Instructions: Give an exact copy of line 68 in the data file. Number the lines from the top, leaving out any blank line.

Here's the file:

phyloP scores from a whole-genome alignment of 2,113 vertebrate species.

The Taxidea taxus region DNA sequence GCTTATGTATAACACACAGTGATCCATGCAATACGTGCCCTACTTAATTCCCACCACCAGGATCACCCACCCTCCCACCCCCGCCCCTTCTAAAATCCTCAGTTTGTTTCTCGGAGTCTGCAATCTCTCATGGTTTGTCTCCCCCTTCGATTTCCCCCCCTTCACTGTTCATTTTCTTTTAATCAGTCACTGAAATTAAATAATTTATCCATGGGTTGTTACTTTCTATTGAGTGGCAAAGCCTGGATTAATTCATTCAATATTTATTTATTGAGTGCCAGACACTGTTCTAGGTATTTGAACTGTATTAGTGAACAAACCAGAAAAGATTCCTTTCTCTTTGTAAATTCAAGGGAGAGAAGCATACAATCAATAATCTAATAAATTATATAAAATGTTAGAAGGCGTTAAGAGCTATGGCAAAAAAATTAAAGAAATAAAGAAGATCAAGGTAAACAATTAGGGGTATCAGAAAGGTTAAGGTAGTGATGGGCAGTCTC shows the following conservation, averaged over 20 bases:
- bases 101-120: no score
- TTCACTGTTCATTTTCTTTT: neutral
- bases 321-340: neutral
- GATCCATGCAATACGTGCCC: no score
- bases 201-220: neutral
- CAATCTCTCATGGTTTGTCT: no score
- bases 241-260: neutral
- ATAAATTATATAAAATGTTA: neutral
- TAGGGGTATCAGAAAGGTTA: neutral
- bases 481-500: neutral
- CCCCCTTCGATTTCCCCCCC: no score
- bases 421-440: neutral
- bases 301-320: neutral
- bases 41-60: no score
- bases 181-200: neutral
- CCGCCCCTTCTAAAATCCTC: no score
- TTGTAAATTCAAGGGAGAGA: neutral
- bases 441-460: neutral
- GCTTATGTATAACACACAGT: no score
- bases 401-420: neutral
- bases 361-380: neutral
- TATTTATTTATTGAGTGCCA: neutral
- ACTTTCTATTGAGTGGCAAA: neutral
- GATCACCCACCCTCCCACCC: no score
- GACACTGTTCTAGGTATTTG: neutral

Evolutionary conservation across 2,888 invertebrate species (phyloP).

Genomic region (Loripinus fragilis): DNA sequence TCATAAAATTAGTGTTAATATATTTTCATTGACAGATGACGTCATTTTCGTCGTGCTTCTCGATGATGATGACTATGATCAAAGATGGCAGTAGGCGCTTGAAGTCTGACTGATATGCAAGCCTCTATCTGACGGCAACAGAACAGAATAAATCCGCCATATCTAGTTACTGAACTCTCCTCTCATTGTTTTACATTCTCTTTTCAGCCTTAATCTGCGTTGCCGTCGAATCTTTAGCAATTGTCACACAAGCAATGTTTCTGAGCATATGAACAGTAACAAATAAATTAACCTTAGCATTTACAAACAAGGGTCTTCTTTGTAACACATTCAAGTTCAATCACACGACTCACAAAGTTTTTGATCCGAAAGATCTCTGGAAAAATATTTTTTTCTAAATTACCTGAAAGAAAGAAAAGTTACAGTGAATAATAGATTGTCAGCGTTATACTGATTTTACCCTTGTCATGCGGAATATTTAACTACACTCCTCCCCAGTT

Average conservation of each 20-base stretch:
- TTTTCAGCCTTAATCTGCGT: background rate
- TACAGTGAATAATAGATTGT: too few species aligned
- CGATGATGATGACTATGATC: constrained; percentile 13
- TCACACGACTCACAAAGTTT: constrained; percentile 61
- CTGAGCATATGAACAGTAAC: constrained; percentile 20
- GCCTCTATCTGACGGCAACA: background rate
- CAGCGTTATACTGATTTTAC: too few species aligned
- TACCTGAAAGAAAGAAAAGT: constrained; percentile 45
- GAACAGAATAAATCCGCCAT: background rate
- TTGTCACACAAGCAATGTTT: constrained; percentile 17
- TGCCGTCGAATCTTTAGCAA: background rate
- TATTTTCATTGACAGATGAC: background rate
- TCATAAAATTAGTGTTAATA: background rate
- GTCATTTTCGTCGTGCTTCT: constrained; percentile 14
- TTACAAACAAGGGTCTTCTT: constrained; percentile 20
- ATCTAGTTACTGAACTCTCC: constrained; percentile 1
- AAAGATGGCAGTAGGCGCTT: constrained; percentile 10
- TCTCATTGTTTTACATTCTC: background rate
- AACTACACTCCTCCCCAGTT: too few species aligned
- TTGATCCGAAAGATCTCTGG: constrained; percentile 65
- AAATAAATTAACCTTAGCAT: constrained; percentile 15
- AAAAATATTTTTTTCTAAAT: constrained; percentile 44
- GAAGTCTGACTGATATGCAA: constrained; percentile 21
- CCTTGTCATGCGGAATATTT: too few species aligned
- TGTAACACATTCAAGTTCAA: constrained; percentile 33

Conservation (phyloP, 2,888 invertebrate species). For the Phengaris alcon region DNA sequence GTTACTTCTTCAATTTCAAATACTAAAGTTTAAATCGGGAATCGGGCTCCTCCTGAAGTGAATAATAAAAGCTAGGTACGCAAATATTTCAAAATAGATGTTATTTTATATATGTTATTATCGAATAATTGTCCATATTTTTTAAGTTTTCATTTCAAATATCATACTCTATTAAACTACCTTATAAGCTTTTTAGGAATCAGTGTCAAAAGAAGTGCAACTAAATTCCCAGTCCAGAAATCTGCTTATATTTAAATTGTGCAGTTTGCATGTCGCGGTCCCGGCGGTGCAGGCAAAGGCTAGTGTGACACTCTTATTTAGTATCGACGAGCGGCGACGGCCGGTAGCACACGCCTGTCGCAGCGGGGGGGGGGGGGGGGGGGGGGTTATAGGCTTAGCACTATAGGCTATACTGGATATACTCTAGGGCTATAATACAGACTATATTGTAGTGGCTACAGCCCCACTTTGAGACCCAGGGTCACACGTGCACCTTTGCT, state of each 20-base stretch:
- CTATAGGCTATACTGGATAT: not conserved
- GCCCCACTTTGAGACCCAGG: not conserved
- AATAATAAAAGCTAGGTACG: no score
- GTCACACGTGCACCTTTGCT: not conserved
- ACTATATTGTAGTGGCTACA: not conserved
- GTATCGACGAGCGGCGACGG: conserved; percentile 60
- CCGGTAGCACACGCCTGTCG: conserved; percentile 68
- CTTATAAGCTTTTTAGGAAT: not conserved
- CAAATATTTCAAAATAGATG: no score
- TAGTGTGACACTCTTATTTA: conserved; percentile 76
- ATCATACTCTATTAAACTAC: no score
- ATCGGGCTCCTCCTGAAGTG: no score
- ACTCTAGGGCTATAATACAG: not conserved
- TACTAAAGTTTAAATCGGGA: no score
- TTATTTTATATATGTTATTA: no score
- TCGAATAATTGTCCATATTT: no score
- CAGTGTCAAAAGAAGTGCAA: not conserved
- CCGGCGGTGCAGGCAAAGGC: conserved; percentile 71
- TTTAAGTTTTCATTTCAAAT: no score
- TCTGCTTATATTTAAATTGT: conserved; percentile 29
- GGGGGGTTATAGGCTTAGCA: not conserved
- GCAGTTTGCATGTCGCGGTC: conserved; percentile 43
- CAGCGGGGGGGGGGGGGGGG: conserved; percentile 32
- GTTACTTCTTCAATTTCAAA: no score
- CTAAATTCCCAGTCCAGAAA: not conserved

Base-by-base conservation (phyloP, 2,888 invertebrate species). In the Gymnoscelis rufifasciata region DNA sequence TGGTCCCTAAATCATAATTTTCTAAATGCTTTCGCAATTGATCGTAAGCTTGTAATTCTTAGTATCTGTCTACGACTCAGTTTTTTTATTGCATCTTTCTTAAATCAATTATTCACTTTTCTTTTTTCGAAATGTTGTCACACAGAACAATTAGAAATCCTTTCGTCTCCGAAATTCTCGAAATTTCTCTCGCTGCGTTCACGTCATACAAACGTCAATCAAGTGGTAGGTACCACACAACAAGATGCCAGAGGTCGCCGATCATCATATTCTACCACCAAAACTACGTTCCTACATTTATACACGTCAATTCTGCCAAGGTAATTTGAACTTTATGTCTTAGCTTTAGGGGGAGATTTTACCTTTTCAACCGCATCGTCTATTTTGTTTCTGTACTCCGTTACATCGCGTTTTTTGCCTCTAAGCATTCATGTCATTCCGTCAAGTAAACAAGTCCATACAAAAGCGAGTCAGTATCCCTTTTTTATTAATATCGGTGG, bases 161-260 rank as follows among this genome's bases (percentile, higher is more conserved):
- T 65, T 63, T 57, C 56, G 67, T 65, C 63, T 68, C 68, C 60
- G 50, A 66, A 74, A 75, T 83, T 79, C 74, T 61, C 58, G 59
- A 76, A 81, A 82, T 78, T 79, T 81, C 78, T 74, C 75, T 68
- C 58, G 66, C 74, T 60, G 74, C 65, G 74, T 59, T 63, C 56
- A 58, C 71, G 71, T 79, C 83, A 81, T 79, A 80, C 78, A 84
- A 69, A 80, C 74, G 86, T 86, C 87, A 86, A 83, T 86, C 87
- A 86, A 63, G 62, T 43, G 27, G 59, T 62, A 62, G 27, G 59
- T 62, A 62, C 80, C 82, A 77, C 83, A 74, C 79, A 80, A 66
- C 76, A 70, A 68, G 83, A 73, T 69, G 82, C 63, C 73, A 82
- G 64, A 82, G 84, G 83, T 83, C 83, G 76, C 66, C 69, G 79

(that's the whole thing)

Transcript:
- ATCGGGCTCCTCCTGAAGTG: no score